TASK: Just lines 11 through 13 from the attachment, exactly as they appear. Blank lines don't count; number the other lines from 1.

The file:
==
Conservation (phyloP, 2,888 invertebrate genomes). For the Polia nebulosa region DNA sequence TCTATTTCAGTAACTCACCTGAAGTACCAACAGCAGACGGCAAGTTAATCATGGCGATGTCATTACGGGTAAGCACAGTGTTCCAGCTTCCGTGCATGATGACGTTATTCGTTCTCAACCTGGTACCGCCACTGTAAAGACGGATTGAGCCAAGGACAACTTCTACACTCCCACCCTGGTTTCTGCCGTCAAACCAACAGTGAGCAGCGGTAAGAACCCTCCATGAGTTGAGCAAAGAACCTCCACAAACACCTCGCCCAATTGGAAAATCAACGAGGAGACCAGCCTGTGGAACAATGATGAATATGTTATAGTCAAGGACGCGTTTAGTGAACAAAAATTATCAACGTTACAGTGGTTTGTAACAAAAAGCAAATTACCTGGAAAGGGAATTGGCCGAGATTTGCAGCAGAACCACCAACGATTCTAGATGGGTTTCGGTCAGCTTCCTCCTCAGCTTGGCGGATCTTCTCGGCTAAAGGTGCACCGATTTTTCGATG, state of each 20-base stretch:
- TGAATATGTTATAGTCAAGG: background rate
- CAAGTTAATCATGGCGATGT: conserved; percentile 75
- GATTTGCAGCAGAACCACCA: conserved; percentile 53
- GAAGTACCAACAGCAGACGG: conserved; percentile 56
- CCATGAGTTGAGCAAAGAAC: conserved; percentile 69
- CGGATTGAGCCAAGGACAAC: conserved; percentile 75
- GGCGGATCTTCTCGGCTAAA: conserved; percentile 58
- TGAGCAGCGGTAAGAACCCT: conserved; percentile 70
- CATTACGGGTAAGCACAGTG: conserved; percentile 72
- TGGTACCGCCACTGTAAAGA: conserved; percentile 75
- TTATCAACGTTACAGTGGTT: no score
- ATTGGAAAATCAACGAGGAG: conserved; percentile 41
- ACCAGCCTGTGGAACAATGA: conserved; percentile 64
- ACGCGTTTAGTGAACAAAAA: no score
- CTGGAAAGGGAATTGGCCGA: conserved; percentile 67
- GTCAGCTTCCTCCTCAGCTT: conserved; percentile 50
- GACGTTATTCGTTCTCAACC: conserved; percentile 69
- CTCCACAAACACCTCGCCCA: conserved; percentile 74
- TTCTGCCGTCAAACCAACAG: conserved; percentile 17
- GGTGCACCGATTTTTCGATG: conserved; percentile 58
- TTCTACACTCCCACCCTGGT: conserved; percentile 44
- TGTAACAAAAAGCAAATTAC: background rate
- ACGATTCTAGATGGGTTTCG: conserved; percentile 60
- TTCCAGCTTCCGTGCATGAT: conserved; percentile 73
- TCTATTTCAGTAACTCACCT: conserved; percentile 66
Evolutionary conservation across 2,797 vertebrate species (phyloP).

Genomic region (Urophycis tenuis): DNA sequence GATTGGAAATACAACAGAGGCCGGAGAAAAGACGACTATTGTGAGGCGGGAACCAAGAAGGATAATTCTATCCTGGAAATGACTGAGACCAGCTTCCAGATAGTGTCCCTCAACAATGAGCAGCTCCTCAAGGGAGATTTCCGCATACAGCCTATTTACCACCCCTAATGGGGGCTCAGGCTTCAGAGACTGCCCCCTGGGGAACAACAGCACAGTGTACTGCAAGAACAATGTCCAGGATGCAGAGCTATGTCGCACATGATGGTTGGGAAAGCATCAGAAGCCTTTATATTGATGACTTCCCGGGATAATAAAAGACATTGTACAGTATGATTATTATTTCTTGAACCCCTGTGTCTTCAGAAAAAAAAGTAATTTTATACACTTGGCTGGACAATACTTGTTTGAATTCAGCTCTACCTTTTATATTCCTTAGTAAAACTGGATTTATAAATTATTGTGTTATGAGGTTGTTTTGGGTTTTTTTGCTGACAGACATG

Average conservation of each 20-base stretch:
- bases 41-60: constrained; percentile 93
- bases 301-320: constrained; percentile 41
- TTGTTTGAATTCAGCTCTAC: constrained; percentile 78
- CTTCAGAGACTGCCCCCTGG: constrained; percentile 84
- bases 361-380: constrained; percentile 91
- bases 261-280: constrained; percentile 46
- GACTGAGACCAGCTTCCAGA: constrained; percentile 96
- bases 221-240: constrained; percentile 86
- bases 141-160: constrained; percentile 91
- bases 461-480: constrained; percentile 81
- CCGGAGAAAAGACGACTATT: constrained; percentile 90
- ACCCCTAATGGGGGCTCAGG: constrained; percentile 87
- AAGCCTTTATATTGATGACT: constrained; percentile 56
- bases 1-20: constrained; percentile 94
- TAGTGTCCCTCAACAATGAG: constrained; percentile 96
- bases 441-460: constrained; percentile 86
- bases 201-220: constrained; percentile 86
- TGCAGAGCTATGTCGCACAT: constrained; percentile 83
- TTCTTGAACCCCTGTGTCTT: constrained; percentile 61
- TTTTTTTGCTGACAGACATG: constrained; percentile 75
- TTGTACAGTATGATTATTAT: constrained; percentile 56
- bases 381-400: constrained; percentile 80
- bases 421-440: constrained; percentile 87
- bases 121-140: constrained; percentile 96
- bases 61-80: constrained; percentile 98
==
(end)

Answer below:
- TGGTACCGCCACTGTAAAGA: conserved; percentile 75
- TTATCAACGTTACAGTGGTT: no score
- ATTGGAAAATCAACGAGGAG: conserved; percentile 41